Music is a cure for the heart and soul, the bridge that takes me to the height of the human condition. When I play these instruments I lose myself in the beautiful universe of peace and tranquility that I have inherited from my ancestors.
I play traditional Chopi music on the Timbila, a national treasure of the Chopi people. This traditional xylophone was officially placed on the Representative List of the Intangible Cultural Heritage of Humanity in 2005.
The mbira is one of the oldest instruments of Africa, found all over the continent in a variety of tunings and with anywhere from five to fifteen keys. This beautiful instrument sounds like a music box and speaks to the spirit.
The Nyunga Nyunga Mbira is a traditional instrument from the central province of Tete. The keys were originally made of bamboo, but were eventually replaced by metal. The name “Nyunga Nyunga” comes from the people of Nyungwe, the residents of Tete. I have been playing this kind of Mbira since 2010. Click on the picture to the left to see a video and hear this instrument.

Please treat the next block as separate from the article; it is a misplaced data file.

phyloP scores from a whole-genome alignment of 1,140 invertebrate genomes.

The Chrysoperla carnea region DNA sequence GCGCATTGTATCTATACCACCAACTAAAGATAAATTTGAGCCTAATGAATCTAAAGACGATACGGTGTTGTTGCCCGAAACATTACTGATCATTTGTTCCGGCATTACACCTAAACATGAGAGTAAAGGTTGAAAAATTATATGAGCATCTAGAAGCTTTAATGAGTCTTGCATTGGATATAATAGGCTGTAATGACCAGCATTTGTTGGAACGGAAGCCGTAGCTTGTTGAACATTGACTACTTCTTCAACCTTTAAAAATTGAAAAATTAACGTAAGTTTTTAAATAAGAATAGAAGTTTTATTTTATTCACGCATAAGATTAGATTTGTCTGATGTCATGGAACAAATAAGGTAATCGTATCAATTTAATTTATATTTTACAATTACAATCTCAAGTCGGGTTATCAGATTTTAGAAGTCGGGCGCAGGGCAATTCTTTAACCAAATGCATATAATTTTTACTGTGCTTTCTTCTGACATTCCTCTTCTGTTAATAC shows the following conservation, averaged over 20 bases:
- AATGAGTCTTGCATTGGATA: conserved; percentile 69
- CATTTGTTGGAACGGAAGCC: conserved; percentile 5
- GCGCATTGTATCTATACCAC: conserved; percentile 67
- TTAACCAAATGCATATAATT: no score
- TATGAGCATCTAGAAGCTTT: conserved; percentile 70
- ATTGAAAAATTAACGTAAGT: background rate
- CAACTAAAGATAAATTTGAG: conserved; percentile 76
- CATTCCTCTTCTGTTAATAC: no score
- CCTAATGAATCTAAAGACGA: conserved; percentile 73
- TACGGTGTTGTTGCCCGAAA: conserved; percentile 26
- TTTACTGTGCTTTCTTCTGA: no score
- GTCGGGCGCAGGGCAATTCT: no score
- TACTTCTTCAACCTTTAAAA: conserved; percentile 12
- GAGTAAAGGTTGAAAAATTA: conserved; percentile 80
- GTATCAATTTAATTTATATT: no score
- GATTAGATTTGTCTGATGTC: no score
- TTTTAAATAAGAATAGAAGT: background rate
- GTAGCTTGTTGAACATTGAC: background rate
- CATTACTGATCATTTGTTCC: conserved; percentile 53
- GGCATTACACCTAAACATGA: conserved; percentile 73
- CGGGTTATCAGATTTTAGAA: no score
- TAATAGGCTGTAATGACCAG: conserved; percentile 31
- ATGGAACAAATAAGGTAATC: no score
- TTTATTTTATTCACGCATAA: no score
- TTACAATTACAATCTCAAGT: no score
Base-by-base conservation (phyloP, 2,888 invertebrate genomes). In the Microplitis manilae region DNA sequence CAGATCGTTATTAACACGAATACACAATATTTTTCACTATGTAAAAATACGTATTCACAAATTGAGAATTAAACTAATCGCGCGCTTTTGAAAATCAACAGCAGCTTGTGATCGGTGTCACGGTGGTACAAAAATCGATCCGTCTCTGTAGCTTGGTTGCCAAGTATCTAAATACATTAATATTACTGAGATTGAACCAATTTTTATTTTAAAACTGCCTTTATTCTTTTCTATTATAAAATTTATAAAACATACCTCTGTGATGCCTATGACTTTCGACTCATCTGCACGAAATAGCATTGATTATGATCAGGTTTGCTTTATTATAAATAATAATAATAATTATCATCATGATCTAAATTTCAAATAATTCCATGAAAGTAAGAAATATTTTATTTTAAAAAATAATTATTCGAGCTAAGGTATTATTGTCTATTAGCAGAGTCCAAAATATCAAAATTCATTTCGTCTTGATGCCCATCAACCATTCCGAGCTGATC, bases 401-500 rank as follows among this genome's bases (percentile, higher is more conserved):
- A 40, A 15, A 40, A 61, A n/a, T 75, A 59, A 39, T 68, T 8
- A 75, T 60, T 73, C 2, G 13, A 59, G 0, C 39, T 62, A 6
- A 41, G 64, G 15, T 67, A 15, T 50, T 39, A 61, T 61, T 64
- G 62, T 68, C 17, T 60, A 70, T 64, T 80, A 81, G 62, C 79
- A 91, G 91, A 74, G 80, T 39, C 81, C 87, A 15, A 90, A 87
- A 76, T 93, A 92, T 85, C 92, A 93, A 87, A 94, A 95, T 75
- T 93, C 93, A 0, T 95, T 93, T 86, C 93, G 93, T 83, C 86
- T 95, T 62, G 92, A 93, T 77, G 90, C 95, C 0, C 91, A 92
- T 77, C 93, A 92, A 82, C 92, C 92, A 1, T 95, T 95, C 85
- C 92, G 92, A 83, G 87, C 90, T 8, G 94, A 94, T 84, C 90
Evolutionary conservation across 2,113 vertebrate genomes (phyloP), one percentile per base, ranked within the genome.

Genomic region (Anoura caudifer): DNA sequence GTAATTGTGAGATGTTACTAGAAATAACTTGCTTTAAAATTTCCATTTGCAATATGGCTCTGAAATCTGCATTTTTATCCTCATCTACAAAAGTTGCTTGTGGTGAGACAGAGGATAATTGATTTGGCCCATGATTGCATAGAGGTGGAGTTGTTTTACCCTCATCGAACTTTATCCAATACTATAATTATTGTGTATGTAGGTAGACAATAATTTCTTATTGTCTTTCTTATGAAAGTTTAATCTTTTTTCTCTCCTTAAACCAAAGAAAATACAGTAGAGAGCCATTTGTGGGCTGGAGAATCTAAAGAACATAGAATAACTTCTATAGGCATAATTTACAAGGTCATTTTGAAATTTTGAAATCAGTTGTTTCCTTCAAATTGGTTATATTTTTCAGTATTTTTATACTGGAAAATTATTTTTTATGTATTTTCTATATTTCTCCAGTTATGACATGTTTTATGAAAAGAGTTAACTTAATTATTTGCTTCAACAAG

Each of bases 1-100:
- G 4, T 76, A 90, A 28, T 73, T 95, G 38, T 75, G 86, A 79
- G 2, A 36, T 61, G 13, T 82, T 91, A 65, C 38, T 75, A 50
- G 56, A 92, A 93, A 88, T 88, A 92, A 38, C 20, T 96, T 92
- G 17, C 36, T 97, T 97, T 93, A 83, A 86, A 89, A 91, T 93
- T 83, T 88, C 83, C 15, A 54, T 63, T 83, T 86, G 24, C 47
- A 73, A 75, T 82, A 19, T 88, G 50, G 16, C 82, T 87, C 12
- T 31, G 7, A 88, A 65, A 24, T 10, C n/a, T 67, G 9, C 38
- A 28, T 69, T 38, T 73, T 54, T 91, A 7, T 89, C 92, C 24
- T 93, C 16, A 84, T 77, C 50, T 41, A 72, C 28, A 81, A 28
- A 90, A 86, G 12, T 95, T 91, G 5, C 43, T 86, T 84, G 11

This instrument from central Africa—Rwanda—that was used to wrap the king in sleep now wraps my spirit in peace and love for others.
The sound of the Xipendani brings me back to the Limpopo valley. The sound that this single-stringed harp makes is reminiscent of the wind passing through tall grass.
This instrument runs in my veins: my grandfather, whose name I carry, played it. It’s a unique “string” instrument that is played using the whole body.
This “speaking” instrument was once used to share information between the people of my country.